Two weeks ago I wrote this piece about the then upcoming Greek Referendum. Given the outcome, it certainly seems that my argument needs some revisiting. Here’s what I wrote:
It’s very insightful to look to the betting markets for indicators. Memories are still fresh of March’s Israeli election and last year’s Scottish independence referendum, when the betting sites were right and the opinion polls were way off. In Israel, 2 weeks before the elections, while opinion polls where all favoring the Labor Party, 81% of gamblers were betting on Netanyahu to come through as the victor. In Scotland, while most opinion polls were split down the middle, political betting lines have unanimously experienced much higher “NO” volumes. In this case the current betting jury is out. Predictit is leaning towards a 2015 EuroZone exit while other betting sites are pointing at no EuroZone exit anytime soon.
Guess what? The predictive markets got it wrong and so did I! Paddy Power had to cough out a substantial amount of money, a result of being left Բed-facedԼ/a> after paying out early to gamblers who incorrectly bet that Greek voters would back an austerity referendum.
Barry Ritholtz has written an insightful, must read and very critical piece on the false wisdom associated with the crowd in such situations. He attributes the frequent failure of prediction markets to a number of factors.
- Real Markets are diverse and trade in huge volumes. Prediction markets are not. This is key to understanding crowd failures, simply because the crowd is best when it creates a thinking market where such doesn’t exist.
- Prediction Markets stakeholders are not close enough to the actual decision makers. In the case of the Greek Referendum, for example, the Paddy Power gamblers were not Greek voters. This is another key, as the crowd must operate under clear incentives in order to create an objective and true judgment.
- Polling data was out, which means the predicting market did not predict a future market but reacted to a “past market”. Or in simple words, they acted as a poll interpreting focus group, and not as a good one compared to scientifically designed ones. This is crucial as crowd wisdom requires independent individual thinking and unbiased “vote casting”.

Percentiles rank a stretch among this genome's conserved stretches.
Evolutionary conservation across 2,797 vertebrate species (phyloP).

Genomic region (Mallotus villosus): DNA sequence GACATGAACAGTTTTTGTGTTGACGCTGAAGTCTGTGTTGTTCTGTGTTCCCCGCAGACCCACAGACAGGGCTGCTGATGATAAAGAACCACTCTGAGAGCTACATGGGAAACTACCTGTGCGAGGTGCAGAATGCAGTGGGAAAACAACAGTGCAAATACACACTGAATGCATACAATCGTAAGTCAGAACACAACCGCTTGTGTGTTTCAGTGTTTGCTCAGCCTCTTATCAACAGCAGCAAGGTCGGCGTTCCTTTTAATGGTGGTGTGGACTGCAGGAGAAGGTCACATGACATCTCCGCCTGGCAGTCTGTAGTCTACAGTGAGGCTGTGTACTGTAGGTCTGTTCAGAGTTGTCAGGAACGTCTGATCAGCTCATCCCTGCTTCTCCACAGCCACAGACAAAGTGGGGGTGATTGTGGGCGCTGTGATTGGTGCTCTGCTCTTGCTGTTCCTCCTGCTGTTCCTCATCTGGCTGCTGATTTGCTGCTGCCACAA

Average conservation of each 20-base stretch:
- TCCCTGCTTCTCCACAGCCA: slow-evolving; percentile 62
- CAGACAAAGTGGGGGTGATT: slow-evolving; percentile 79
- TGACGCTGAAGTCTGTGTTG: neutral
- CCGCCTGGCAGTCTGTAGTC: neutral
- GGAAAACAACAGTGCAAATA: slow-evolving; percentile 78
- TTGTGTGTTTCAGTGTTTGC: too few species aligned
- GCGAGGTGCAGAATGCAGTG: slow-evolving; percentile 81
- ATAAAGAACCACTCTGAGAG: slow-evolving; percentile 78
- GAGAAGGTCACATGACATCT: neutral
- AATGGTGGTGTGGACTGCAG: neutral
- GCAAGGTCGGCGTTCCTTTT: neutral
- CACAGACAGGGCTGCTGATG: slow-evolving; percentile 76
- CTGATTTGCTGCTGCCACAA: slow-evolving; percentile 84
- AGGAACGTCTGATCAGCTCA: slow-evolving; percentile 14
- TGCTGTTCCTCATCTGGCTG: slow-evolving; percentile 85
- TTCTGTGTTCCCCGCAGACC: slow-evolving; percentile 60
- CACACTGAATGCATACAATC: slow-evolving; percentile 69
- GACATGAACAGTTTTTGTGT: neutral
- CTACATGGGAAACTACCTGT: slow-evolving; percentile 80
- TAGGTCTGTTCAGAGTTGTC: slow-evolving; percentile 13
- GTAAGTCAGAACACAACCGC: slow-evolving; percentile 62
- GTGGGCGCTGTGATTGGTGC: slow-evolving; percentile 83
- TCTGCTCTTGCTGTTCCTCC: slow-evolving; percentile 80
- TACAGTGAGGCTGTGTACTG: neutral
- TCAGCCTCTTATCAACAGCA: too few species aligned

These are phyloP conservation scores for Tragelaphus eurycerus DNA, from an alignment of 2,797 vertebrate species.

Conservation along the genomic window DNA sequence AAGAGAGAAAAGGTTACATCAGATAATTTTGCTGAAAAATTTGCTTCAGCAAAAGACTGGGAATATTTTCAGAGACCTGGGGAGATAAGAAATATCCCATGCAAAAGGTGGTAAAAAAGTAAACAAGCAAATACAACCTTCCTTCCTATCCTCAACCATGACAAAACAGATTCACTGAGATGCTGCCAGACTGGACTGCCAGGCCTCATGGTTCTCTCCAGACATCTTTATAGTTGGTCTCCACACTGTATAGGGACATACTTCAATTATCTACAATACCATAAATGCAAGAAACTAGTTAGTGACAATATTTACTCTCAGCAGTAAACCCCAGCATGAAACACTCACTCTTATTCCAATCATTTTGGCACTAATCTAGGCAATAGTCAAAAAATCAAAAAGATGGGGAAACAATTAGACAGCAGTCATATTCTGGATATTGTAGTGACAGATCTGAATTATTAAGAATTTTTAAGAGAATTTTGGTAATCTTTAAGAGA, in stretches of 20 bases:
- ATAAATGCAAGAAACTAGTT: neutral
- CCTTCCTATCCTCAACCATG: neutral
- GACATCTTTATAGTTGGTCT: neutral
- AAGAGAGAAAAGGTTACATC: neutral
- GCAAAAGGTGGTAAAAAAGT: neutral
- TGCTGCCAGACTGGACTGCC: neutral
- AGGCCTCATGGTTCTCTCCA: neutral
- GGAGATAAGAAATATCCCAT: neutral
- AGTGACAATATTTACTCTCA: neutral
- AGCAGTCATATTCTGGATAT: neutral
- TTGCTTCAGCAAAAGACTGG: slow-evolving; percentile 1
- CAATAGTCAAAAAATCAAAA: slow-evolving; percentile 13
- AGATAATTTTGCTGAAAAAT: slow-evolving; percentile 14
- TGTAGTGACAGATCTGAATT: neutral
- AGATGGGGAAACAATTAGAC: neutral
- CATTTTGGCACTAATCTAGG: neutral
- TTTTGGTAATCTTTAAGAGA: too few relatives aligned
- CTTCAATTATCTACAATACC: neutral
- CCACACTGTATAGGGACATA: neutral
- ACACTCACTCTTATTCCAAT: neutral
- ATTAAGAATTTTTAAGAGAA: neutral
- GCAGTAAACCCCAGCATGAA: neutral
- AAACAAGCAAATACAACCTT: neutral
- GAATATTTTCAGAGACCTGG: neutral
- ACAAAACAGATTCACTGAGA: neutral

In a way, this reinforces the basic criteria the crowd requires in order to produce real wisdom: diversity, unbiased and independent thinking, incentives for providing the real opinion, and others.
Good luck with creating this type of environment anytime you wish to leverage crowd wisdom
Does this mean we should we give up on crowd predictions? Of course not. It only means we should continue and learn the difference between use and abuse. Crowd wisdom cannot be trusted blindly. The crowd doesn’t “know” what we “don’t know” as people and sometimes it is wise, as Howard Tullman notes, to forget about the crowd and focus on who matters.
My argument is that crowd wisdom can be very effective in areas where efficient markets haven’t manifested themselves. There’s no point in predicting the price of a stock which is already priced by the crowd in its market form. However, Crowd Wisdom can prove super effective when it creates the dynamics of a free market when such does not exist. This can be witnessed in the following cases:
- Predicting if an innovative product will capture significant market share. Kickstarter has demonstrated that very well and there are other alternatives which focus on that alone.
- Bubbling up supporting information such as threats, opportunities & sensitivities (using the actual individual sense rather then the classic, aggregated crowd wisdom definition). This is a very promising area which is yet to be fully explored.
- Identifying important undercurrents before analysts do. When is the tech bubble going to burst? is a great example of an interesting case study for crowd wisdom.
- Finding data that actually represents crowd wisdom but that does not involve explicit crowd “polling”. Investigating Google Trends is a great example of a different way of looking at crowd wisdom.
And in short, keep your eyes open, your brain functioning and your opinions flexible. Or, in the words of Charles H. Spurgeon:
“Wisdom is the right use of knowledge. To know is not to be wise. Many men know a great deal, and are all the greater fools for it. There is no fool so great a fool as a knowing fool. But to know how to use knowledge is to have wisdom.”